“The storm is over,” I heard the news anchor proudly announce with a great level of enthusiasm. Thousands of us had been glued to the television for hours on end trying to understand as the meteorologist explained Harvey’s projected path. We bit our fingernails anxiously as local city officials tried to estimate how many neighborhoods would be destroyed if the rain continued and who would be the next victims in the storm’s path. It has been over a month now since Hurricane Harvey hit the city of Houston and the news anchor is right, the storm is over. But for many homes, the roofs are still caved in and the water is still standing rotting the floors and molding the walls. Some homes have not been touched since the hurricane ravaged them. From the roof to their foundation, nothing has been spared. For many, the storm is not over, it has just begun.
Trauma is like this. Trauma is what remains “after the storm” is over.
Trauma and traumatic stress are particularly relevant topics for where we find ourselves globally, communally, and for many, personally. Consider the victims across the globe who have suffered through the upheaval of their homes, cities and lives caused by natural disasters. Consider the Las Vegas shooting victims and their families. Consider those of us who have suffered as we have watched our faith in this great nation and its leaders deteriorate and begin to rot before our eyes with each passing news story and tweet. Consider the variety of personal circumstances such as raising a child who is critically ill or the loss of a spouse. These examples can leave us in a whirlwind of traumatic stress. My aim in this blog series is to shed some light on the realities of trauma and traumatic stress.
The first resource I consult is Shelley Rambo’s book Spirit and Trauma. She says that trauma is what lives on in the “middle space” after the traumatic experience is over but before restoration occurs.
She points out that the believing community has typically understood death and life to be two events on opposite ends of a spectrum. In the Christian narrative, we have traditionally understood the cross (death) and the resurrection (life) as two events on the opposite ends of a spectrum. In this framework, death ends when new life begins. But Rambo argues that this linear understanding does not speak to the human experience of trauma. In the aftermath of trauma, death is forever mixed up with life. The death we experience, whether literal or figurative, may always be present, and life takes on a new and different definition. She identifies this space, as the “middle space.” For Houstonians, the traumatic event may be over but we (and many homes) are still in shambles.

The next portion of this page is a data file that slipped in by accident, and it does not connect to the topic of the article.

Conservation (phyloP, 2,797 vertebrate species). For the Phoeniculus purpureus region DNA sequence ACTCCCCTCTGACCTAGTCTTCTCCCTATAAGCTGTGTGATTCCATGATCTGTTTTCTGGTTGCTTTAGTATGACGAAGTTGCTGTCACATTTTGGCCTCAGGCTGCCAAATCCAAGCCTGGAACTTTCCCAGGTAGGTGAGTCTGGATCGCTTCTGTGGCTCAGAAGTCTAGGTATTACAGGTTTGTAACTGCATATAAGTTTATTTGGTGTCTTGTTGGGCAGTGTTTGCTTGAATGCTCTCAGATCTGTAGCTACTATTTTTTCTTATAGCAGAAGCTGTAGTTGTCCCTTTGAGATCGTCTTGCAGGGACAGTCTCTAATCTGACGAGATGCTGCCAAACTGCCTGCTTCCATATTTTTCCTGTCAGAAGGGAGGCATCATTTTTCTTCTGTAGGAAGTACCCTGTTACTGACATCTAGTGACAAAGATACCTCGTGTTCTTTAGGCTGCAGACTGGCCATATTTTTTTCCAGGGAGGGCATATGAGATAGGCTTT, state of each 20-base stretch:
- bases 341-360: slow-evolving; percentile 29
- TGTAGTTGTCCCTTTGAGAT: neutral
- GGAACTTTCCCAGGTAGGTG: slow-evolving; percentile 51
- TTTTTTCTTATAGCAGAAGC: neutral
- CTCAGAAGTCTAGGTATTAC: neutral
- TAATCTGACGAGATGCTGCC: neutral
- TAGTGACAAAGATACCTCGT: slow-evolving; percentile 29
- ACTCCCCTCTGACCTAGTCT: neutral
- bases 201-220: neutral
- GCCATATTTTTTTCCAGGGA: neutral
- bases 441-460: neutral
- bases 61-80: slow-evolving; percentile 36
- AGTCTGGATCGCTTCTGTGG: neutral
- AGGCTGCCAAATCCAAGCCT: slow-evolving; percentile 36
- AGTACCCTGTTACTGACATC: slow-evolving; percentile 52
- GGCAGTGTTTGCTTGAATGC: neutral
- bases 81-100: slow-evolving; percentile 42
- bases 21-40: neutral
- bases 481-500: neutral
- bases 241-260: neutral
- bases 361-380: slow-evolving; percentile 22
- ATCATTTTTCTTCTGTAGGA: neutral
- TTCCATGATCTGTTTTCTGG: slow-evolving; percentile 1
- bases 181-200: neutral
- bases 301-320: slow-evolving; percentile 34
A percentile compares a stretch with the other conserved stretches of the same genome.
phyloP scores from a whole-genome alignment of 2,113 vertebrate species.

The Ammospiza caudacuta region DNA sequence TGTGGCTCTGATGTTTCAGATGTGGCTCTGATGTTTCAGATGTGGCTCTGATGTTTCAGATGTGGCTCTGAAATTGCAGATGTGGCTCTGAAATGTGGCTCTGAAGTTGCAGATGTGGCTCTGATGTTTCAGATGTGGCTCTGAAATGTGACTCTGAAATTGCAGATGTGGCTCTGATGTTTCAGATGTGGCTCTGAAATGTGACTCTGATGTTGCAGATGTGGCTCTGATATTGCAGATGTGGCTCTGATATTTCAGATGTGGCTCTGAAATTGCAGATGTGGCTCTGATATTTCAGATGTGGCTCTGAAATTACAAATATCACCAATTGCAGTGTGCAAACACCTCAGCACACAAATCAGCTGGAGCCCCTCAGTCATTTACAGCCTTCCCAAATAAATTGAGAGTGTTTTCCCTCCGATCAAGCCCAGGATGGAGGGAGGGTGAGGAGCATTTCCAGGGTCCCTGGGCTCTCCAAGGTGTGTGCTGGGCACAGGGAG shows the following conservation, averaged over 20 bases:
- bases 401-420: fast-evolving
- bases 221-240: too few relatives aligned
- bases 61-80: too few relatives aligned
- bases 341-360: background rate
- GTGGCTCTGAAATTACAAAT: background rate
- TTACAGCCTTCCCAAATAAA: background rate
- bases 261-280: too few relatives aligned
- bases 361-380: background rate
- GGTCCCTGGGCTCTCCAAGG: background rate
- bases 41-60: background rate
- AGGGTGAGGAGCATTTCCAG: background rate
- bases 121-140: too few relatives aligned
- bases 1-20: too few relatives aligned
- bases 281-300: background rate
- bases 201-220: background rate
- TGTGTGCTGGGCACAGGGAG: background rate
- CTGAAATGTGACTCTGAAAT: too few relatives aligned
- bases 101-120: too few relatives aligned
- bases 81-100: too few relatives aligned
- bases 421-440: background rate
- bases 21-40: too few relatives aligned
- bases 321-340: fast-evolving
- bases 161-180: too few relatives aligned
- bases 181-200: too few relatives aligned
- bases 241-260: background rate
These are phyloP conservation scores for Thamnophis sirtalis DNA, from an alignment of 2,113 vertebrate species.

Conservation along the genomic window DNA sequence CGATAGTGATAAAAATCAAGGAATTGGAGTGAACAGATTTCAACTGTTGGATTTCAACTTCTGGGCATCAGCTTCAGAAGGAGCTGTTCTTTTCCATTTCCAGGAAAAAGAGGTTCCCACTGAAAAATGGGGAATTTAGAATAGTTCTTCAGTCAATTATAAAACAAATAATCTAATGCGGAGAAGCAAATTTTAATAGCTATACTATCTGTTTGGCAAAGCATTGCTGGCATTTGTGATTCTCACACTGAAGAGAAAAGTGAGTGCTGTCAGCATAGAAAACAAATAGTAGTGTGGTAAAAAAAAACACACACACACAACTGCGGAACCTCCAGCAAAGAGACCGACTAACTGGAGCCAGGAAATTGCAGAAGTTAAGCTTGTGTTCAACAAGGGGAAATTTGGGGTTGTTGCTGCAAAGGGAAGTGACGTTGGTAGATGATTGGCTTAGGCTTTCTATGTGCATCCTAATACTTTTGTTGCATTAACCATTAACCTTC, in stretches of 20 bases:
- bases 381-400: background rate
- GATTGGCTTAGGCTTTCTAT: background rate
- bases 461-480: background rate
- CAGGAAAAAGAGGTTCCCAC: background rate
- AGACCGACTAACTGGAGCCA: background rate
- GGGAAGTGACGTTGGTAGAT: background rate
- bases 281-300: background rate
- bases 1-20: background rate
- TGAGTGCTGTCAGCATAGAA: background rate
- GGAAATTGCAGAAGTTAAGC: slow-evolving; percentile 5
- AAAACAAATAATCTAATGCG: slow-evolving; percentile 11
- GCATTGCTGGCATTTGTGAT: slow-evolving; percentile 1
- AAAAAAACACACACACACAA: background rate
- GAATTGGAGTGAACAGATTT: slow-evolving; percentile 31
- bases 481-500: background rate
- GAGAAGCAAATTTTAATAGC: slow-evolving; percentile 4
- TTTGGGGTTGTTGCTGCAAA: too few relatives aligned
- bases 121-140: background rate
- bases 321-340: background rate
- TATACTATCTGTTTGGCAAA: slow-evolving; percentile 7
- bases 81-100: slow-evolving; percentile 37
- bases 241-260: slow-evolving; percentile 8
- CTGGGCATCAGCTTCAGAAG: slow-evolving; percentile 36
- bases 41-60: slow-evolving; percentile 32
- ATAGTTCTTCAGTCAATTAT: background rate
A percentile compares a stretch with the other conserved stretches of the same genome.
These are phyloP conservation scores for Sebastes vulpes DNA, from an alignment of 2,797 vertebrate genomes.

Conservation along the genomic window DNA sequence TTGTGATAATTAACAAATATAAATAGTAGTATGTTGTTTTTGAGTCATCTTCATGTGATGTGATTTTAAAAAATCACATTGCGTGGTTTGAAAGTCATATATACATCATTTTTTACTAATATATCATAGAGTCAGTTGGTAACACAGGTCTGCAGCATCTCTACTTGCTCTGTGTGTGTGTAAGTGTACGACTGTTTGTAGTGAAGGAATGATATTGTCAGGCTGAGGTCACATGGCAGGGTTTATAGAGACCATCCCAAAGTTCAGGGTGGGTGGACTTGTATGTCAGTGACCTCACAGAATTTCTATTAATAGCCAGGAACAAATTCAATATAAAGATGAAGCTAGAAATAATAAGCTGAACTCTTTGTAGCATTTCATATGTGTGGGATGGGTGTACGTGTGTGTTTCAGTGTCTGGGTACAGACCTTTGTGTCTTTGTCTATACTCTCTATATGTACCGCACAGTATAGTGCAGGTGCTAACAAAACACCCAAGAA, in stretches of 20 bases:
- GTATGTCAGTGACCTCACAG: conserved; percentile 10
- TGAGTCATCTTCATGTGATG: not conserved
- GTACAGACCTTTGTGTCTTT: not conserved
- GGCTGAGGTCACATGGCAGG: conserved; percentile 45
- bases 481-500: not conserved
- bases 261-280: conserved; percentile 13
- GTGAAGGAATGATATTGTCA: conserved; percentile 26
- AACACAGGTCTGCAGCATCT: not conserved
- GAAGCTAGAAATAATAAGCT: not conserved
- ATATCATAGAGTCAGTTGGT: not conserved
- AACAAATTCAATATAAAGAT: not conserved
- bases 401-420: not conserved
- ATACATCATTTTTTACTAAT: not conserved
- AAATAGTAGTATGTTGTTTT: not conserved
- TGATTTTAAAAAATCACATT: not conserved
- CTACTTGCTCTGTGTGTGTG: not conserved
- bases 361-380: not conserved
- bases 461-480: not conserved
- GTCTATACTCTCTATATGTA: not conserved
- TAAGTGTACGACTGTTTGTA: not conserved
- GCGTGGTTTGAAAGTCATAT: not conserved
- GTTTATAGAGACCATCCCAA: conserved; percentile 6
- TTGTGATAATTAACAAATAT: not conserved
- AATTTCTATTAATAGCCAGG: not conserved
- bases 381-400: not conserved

“But when they came to Jesus, they saw that he was already dead, so they didn’t break his legs. One of the soldiers, however, pierced his side with a spear, and immediately blood and water flowed out.” John 19:33-34 NLT
In John’s gospel, water is used as an image for life, birth and the Holy Spirit. (John 3:5) But here, it is mixed with blood, it makes up the ‘fluid of death.’  Rambo writes that this “births a distinctive understanding of the Spirit.
If trauma is what remains in the middle, after the death, violence or devastating experience, then for John (and Rambo) the Spirit is who remains. The Spirit inhabits the middle space between the cross and resurrection in the body of Jesus.
Here is the good news of Christianity: That God is found, living through the Holy Spirit, right smack dab in the middle of the messy fluid mixture between death and life.
Whatever is living on “after the storm” for you, be it literal shambles of a wrecked home or be it some form of fear or anxiety, you should know that as destroyed as the terrain of your life may be, it is also Spirit occupied territory.
This series is on healing from trauma and traumatic stress. It is inspired by own experiences, one in particular that I describe in the third post. I offer my own story and theological reflections not as an expert or teacher but as a sojourner alongside anyone living in the aftermath of trauma. While my prayer is that this series in helpful in shedding light on the realities of trauma, it is not meant to be instructive or prescriptive. Every person’s journey is radically different due to the great majority of traumatic experiences and I am, in no way, simplifying that. For many, living in the “middle space” between death and life is a life long journey. This series is a tribute to such a journey.
The views and opinions expressed in this article are those of the author and do not necessarily reflect the policy or position of the First Colony Church of Christ.
 Shelley Rambo uses the language “after the storm” in her book, Spirit and Trauma.
Shelly Rambo, Spirit and Trauma: A Theology of Remaining (Louisville, Ky.: Westminster John Knox Press, 2010).
 See Disclaimer #1 on series intent
 Shelly Rambo, Spirit and Trauma: A Theology of Remaining (Louisville, Ky.: Westminster John Knox Press, 2010).
 Ibid. Chapter 3
 Ibid. 81.
 Ibid. 82.